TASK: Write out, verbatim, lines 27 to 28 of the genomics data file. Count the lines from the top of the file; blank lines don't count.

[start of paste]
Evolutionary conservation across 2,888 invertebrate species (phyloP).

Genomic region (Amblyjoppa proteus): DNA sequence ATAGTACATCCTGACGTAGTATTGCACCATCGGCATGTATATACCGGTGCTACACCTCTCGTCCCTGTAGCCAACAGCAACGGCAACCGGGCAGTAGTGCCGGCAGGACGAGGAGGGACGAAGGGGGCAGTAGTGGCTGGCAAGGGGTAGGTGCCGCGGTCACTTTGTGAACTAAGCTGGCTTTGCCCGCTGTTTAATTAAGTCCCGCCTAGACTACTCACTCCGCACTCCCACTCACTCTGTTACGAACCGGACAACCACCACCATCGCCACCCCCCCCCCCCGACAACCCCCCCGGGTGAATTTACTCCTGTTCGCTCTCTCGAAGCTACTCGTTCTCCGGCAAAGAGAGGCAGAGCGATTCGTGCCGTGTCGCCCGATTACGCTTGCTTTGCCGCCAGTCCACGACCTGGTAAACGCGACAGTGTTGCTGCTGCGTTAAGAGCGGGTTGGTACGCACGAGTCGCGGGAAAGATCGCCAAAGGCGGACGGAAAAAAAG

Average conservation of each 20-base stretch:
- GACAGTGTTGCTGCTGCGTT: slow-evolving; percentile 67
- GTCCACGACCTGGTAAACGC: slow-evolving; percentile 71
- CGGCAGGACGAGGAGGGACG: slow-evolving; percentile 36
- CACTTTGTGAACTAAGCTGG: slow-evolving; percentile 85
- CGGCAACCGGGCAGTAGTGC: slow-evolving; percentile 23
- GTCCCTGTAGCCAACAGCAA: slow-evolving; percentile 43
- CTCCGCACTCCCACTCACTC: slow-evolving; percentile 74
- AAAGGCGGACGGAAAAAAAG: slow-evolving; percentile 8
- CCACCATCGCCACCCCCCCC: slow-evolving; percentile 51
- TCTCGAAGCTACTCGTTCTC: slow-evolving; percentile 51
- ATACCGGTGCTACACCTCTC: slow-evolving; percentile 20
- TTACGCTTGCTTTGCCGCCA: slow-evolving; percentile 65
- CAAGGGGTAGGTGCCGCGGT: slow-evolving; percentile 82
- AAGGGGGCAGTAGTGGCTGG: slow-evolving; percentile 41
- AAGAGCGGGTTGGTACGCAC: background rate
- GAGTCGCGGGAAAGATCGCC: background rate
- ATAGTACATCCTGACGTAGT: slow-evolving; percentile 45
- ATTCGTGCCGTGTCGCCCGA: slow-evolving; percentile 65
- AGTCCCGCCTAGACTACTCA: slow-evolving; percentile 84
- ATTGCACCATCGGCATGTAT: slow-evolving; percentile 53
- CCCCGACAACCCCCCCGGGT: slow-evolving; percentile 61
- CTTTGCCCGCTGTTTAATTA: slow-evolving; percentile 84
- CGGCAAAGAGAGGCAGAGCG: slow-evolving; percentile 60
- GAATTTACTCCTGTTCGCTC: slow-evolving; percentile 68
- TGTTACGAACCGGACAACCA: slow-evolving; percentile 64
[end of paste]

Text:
- GAATTTACTCCTGTTCGCTC: slow-evolving; percentile 68
- TGTTACGAACCGGACAACCA: slow-evolving; percentile 64